The great, great grandfather of Peter Bazalgette designed the London sewage system, and he has been accused of taking prime time TV to a gutter level. Yet OLIVER STYLES finds the media tycoon has exquisite taste…
You might sneer at Peter Bazalgette by association – as creative director and UK chairman of TV production company Endemol, this is the man behind the intellectually inert reality TV phenomenon Big Brother. But he’s also a wine-loving, opera-going gastronome, and creator of the only TV programme of the last two decades to consistently push wine into the mainstream.
Peter Bazalgette is undoubtedly a populist (‘BB’ regularly attracts six million viewers). He is proud that his TV programme Food & Drink, which ran for 20 years in the 1980s and 1990s, was in some way responsible for ‘bringing wine to the people’. And he condemns the wine writers who attacked Jilly Goolden and Oz Clarke, the show’s presenters, as ‘snobby’ and ‘up their own arses’.
Yet Peter Bazalgette can, on occasion, appear removed from his self-styled image as a man of the people. He talks in a frightfully well-spoken timbre, but can’t understand why London wine merchants are ‘full of public schoolboys’.
He also enjoys what many would see as the highbrow entertainment of theatre and opera (he’s a benefactor of the English National Opera) and is co-chairman of the British Academy of Gastronomes.
Peter Bazalgette likes to combine all three loves: one story involves dinner in a box at the opera and eight bottles of Mâcon-Lugny that inexplicably turned out to contain water. ‘It’s a miracle when you turn water into wine but it’s not a miracle to turn wine into water,’ he says.
The 52 year-old Bazalgette got into wine through his family. He started drinking it when he was 14 and still has a few of his late father’s bottles, including six of Château d’Yquem 1985, a Hugel Riesling Vendanges Tardives from the 1970s (he can be frustratingly offhand about vintages) and a couple of Bonnes Mares from 1993 and 1994. ‘I mostly drank the other stuff,’ he says.
As for his own collection, he buys his wines from Mayfair Cellars and Bibendum and, as ‘a chip off the old block’, remains classic in his tastes. He goes for top clarets – mainly first and second growths, red Burgundy, northern Rhône, Champagne and Sauternes.
His desert island wine is white Burgundy. He particularly likes Chassagne- and Puligny-Montrachet and Meursault – ‘throaty with lots of character’, and particularly rates Alain Coche of Meursault’s Domaine Julien Coche-Debord (‘lovely wines’), Bernard Morey in Chassagne and Darviot-Perrin. In fact, he bought so much white Burgundy in the mid-1990s that he’s had to throw some away. ‘Oxidised… horrible to admit’.
As for red Burgundies, he recently opened a bottle of La Tâche 2001 which was ‘magnificent’. Although he concedes that it may have been a tad too young, it ranks with d’Yquem 1953 and a Corton-Charlemagne as one of his greatest ever wines.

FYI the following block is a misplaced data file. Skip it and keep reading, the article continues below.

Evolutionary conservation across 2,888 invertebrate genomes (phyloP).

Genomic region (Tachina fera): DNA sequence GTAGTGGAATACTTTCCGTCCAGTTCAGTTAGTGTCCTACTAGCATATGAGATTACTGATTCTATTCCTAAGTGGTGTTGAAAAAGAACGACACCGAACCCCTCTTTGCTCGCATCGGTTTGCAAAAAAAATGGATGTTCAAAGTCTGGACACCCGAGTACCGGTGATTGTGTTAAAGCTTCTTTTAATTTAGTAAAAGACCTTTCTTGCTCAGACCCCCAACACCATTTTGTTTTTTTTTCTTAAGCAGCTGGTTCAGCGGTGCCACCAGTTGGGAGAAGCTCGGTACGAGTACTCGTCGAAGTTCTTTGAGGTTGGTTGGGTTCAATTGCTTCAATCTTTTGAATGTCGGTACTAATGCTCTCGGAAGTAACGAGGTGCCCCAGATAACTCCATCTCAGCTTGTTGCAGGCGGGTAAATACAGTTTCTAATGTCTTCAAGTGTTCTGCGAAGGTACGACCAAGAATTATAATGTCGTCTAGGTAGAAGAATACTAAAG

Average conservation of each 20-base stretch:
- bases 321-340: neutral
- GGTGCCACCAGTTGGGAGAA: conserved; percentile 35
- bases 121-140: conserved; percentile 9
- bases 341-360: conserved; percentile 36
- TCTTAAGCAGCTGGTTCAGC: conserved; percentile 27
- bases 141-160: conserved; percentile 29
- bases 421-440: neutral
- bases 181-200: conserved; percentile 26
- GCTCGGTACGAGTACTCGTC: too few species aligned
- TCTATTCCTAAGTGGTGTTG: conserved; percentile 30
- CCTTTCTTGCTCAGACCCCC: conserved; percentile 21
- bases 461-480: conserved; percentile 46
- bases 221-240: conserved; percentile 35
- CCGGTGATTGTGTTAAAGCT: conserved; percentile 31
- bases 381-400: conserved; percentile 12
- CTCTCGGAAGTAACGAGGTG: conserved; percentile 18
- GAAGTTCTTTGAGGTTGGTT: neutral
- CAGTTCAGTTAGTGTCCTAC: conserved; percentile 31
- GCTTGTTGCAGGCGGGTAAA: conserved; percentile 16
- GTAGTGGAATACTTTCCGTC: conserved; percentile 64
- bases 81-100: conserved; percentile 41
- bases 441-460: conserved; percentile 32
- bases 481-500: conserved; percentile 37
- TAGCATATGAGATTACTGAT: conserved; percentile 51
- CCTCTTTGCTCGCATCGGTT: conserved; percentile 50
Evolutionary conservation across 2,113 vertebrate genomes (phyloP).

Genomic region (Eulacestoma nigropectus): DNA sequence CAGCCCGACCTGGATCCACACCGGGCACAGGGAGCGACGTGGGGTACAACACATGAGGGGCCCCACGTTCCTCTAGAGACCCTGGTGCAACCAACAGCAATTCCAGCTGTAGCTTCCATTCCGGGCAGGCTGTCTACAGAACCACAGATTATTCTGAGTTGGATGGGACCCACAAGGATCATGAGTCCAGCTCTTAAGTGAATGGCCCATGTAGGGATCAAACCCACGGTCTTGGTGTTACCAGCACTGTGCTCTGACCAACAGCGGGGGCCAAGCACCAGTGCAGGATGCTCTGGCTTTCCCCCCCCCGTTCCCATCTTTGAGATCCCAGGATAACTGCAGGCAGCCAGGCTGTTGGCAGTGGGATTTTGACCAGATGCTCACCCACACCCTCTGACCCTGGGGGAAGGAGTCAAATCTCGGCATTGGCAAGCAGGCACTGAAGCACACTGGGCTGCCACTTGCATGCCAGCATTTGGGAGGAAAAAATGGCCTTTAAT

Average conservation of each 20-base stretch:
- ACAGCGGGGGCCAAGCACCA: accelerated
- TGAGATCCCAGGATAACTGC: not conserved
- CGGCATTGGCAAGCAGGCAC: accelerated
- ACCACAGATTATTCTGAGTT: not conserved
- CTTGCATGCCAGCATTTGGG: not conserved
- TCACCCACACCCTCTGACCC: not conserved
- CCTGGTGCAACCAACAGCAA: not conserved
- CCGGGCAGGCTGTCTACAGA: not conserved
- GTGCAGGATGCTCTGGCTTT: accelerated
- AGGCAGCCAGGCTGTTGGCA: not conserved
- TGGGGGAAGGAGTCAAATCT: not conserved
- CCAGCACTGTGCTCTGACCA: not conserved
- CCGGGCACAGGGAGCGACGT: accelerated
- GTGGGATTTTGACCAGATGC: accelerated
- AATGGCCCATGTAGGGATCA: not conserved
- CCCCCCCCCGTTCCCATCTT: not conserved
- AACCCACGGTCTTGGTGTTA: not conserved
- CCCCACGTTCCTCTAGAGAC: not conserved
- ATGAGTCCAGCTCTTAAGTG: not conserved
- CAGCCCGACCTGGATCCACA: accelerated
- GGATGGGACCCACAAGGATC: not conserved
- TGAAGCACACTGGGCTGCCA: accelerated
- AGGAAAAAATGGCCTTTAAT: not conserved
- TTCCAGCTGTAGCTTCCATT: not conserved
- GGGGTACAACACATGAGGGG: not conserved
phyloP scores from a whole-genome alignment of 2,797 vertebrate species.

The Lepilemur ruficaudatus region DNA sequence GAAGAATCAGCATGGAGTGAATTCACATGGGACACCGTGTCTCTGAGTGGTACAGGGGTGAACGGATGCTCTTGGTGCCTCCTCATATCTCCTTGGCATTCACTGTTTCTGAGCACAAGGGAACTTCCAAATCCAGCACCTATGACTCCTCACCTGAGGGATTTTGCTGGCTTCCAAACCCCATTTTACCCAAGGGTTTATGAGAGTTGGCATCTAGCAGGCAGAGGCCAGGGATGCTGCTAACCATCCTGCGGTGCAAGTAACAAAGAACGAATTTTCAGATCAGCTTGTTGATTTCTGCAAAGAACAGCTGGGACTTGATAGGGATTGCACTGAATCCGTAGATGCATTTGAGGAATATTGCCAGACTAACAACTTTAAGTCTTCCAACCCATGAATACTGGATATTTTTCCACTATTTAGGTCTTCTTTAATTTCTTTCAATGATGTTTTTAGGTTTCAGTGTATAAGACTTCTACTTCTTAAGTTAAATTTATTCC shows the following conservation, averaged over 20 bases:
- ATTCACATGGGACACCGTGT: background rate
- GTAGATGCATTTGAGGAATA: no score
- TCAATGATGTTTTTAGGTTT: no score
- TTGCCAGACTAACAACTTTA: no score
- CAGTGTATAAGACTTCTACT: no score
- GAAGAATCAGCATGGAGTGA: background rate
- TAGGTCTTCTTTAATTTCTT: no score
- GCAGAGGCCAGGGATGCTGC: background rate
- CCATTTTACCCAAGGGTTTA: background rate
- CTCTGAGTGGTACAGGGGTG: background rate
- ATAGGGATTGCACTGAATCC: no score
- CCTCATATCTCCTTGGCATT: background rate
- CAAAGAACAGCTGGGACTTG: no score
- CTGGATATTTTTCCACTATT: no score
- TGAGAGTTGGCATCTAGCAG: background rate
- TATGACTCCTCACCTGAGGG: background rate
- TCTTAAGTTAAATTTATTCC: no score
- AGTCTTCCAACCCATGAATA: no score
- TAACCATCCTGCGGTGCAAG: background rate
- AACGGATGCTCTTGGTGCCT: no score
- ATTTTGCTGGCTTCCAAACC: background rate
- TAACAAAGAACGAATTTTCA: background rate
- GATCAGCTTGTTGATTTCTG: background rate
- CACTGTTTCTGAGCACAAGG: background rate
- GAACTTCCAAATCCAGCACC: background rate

Old school ties
His favoured clarets are all traditional Bordeaux: cases of Lafite 1990 and Cheval-Blanc 1989 are just two examples from his cellar. He buys two or three cases of Bordeaux a year but, ‘I try and buy good stuff’. He thinks that Léoville-Las-Cases can be as good as the first growths and has a particular fondness for Château Talbot.
‘Another claret I absolutely love is Palmer – that’s a glorious wine,’ he says, with a whisper of admiration.
His wife Hilary is also a wine aficionado, but marital harmony does not always stretch to his wines. He loves Côte-Rotie and is ‘particularly fond’ of Condrieu. But, he points out, his wife ‘rather disapproves’, believing his love of Viognier to be ‘pretentious’.
The couple are currently renovating a house between Tuscany and Umbria and discovering the local wines – Vino Nobile di Montepulciano and Brunello – as well as experimenting with a few Supertuscans, notably Sassicaia.
‘It always amazes me that these incredibly expensive wines have really no denomination at all. I mean, they’re as close to illegal as a wine can get, which I rather like – it’s a contradiction.’
Bazalgette seems to revel in contradictions and does not have an entirely Old World palate. He loves Californian Pinot Noir – ‘they do it really well’ – especially Saintsbury; although he says pure Californian Merlots are ‘lousy – the best description I can give is that they have their cleavage hanging out.’
What else does he drink? He buys non-vintage champagne and ages it for a few years – a trick he learned from Jilly and Oz; he doesn’t touch Port – ‘it buggers me around’ – but he likes malt whisky including Macallans and Balvenie, though is ‘not enough of a man’ for Islay malts. He also has a fondness for dark, dry sherry.
So, this is a man who peddles lowbrow, popular entertainment and loves La Tâche. Is he a walking contradiction? He doesn’t think so.
‘Everybody should enjoy wine. We spent 20 years on Food & Drink, proving that everybody could enjoy it,’ he says.
And will he be producing another wine programme? No, he says. ‘The pleasure of wine is in drinking the bloody stuff.’